5 effective principles for building a healthy lifestyle
Have you ever tried to stick to some habit and failed miserably?
You are not the only one.
I used to be a strict vegetarian, experimented with many other diets, worked out twice a day consistently for months, and more. However, this list is not remotely as long as my list of failures.
As a Personal Trainer I have seen many people struggle with implementing diets, regular exercise, sleeping patterns and many other health related habits.
These are the 5 principles that I have found to work over the years.
Principle #1: Willpower vs. being smart
“You are only as lazy or lacking in willpower as you think you are.” – Ken Christian
It is a common belief that willpower is incredibly important if you want to achieve something. However, I actually believe that it is less important than being smart.
Willpower is definitely a necessity, but the amount of willpower required is determined by the strategy you use.
The common person is not weak, the common person just applies the wrong strategy!
Applying the other principles is the smart way of implementing habits into your life.
Principle #2: Implementation before perfection
“The more things you do, the more you can do.” – Lucille Ball
This is really important. By actually taking action you exercise your willpower, your confidence and you efficiency.
Being able to stop drinking soda late at night might give you the confidence to stop eating those afternoon cookies!
Once you actually implement something, you will be able to do the next thing with more ease and confidence.
Also, building habits is more important than doing everything right. I always tell my clients that they just need to go to the gym to get it into their routine. It doesn’t matter what they do exactly; they could go, just do some crunches and take a shower, as long as they go there consistently.
Doing this will program your brain to go to the gym, once you got that down you can start worrying about perfecting your routine.
Waiting for something to be perfect before you start is procrastination, nothing else.
Principle #3: Everything takes time
“Be realistic. The chance of mastering something the first time you do it is almost non-existent. Everything takes time to learn and you will make mistakes. Learn from them.” – Unknown
Ever heard of the 10.000-hour rule?
It’s a rule based on studies by Anders Ericsson that states that anyone needs 10.000 hours of serious and well-planned practice before reaching mastery in a certain field.
Now even though this rule is pretty controversial, there is quite some research that backs it up. It is evident that we need to practice, a lot, before really becoming good at something, true mastery cannot be achieved in one day.
Now imagine that you are trying to become a great guitar player.
It would probably be a good idea to focus on some basic open chords and learn a few easy songs. This will give you motivation to keep going and learn more difficult songs.
If you would start by focusing on the one extremely difficult song that would take months of practice to learn, it would take a lot more willpower than these more simple, more rewarding tunes, right? It’s not impossible, just a lot more demanding and most people would quit within a few days.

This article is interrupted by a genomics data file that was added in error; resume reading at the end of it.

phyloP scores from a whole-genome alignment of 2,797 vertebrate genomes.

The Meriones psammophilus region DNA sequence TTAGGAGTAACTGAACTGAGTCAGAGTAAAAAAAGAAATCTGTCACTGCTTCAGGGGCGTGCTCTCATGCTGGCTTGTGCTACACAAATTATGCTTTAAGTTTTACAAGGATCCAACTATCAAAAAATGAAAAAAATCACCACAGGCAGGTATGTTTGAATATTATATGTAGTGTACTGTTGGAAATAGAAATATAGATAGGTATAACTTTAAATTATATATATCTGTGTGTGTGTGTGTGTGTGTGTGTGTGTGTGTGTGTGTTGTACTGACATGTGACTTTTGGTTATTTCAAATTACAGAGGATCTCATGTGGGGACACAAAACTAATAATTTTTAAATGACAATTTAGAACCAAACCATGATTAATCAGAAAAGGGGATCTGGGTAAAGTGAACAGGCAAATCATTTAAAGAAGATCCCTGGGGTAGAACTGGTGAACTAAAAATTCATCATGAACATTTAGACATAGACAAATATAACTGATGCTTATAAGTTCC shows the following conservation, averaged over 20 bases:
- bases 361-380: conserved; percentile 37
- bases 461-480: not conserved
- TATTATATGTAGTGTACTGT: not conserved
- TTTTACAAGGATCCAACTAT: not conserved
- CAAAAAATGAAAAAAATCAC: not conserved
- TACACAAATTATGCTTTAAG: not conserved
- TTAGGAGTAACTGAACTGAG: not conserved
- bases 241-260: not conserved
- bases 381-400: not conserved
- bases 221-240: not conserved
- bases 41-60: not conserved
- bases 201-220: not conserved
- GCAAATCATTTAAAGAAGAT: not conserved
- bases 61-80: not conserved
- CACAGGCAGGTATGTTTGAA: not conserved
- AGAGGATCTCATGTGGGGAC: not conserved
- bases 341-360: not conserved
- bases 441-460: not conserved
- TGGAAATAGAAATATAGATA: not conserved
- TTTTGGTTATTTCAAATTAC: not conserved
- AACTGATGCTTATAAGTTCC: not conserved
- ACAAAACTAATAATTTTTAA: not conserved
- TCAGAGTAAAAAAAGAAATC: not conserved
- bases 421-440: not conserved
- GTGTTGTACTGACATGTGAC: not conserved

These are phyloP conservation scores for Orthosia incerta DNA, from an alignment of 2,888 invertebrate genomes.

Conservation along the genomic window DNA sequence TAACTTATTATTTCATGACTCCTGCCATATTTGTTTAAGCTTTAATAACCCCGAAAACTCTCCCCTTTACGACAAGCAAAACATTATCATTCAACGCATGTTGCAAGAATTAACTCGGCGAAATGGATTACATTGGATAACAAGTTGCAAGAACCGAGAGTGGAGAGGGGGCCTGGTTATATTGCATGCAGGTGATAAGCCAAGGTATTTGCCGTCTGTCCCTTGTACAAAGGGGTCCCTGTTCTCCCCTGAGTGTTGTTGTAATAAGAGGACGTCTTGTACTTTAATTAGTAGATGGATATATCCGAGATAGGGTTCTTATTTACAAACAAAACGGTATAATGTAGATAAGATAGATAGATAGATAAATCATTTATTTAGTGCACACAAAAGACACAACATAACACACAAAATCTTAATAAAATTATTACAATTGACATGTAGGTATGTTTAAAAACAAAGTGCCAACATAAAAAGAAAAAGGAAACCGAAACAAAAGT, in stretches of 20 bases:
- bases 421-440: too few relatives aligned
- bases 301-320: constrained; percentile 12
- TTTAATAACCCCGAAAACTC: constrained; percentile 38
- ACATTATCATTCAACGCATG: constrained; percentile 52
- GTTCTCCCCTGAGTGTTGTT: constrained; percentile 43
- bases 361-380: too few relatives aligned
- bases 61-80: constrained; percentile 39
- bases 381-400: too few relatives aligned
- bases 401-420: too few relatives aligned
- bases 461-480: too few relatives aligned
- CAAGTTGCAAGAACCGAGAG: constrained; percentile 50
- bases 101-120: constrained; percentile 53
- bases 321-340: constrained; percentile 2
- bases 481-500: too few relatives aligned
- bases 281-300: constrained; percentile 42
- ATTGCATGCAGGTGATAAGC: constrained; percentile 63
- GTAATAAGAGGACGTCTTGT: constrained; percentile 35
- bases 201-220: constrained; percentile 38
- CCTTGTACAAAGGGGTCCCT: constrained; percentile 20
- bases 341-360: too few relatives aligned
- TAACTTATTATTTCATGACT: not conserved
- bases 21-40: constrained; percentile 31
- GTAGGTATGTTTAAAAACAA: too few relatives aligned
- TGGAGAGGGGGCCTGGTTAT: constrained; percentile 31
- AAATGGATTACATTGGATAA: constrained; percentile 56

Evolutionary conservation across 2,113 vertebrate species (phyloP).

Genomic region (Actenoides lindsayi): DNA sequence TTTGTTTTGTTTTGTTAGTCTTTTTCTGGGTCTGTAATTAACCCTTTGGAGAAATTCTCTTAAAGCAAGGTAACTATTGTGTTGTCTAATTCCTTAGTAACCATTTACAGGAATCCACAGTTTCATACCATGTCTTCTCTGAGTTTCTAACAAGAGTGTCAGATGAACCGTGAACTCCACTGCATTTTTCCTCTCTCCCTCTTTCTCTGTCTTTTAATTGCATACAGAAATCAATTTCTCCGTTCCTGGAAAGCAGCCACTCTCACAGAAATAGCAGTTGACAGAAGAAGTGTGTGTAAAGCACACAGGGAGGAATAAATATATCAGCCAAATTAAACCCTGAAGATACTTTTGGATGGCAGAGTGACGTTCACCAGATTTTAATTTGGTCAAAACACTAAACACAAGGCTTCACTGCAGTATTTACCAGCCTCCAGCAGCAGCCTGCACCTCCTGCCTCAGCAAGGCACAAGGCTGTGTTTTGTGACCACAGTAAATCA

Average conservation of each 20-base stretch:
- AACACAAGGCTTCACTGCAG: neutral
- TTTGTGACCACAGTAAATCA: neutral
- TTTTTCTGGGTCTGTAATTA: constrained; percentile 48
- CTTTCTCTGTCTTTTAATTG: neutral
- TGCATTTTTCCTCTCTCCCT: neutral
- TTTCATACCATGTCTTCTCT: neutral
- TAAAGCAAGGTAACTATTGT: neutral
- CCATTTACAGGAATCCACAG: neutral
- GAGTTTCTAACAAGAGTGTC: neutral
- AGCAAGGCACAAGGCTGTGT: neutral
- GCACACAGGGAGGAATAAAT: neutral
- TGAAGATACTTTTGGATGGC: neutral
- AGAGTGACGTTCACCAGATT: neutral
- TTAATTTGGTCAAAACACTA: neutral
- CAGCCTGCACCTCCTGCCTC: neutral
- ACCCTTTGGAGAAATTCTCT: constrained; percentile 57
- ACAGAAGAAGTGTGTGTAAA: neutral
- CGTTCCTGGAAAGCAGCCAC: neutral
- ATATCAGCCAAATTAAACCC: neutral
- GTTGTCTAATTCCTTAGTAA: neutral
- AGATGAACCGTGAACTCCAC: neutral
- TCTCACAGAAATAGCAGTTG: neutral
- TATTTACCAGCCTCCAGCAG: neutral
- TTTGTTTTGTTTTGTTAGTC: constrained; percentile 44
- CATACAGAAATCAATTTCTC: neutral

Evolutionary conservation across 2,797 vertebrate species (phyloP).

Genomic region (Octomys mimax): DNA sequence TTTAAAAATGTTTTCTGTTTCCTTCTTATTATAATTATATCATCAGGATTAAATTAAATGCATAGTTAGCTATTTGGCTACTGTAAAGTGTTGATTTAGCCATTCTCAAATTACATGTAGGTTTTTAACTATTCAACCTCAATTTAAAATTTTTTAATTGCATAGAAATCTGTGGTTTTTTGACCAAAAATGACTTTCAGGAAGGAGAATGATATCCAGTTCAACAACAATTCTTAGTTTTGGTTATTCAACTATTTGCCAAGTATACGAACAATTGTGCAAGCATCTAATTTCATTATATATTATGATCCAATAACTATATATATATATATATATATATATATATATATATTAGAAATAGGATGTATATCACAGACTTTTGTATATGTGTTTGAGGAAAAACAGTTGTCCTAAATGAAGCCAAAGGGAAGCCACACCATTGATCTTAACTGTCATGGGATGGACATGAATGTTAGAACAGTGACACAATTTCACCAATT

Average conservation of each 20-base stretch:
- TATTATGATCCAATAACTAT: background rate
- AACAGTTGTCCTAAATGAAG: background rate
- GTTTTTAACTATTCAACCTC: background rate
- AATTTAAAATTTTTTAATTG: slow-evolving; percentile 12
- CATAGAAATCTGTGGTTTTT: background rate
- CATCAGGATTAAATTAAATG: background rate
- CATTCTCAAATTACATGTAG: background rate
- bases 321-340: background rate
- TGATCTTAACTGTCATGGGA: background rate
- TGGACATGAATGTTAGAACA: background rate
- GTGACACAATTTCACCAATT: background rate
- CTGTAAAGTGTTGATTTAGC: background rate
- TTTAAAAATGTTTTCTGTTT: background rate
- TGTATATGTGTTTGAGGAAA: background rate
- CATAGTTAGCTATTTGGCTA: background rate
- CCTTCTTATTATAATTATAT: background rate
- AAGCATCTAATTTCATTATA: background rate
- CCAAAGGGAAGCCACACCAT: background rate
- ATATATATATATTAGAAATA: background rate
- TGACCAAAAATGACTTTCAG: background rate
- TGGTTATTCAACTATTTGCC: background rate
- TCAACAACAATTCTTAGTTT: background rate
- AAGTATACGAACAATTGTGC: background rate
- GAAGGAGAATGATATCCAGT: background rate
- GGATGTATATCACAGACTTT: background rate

Taking it easy and being motivated by small goals – like every kg of fat you lose – without demanding too much of yourself is the smart way to go.
Principle #4: FOCUS on the positive
“The key to success is to focus our conscious mind on things we desire, not the things we fear.” – Brian Tracy
What are your reasons for trying to lose weight or gain muscle? The most probable answer is that you just don’t want to be fat or skinny.
It’s very normal to have negative motivations for doing things but realize that they are less likely to work and are also less rewarding.
In the contrary, positive motivations can be very rewarding and are more likely to make you happy thus more successful.
Instead of focusing on losing weight on the scale, focus on wanting to wear that one dress again. Instead of focusing on not eating candy, focus on eating those healthy things that you also like instead. It may seem like a small adjustment, but it can make all the difference in the world.
Also, as I mentioned before, having focus is very important. You cannot do too many things at the same time or you will fail at all of them.
Make health a priority for a few months, don’t try to become better at everything at the same time, it will not work.
Principle #5: Change your surroundings, not just yourself!
“You are a product of your environment. So choose the environment that will best develop you toward your objective. Analyze your life in terms of its environment. Are the things around you helping you toward success – or are they holding you back?” – W. Clement Stone
When you make a drastic change in your life; either your surroundings will change with you, or you will fall back into old habits.
This is only normal because your surroundings will always be there with you, even during your weak moments. If your surroundings do not adapt, you will inevitably fail.
For example: It’s probably not a good idea to hang out with your overweight friends at McDonalds all the time and think that you won’t order something. It would probably be a lot easier just not to go there and inspire your friends to also not go there.
It may seem harsh but if your friends do not accept the change that you want to make in your life, then maybe you should hang out with different people who do.
Your surroundings can either drag you down or encourage you. You better make sure that it’s the latter.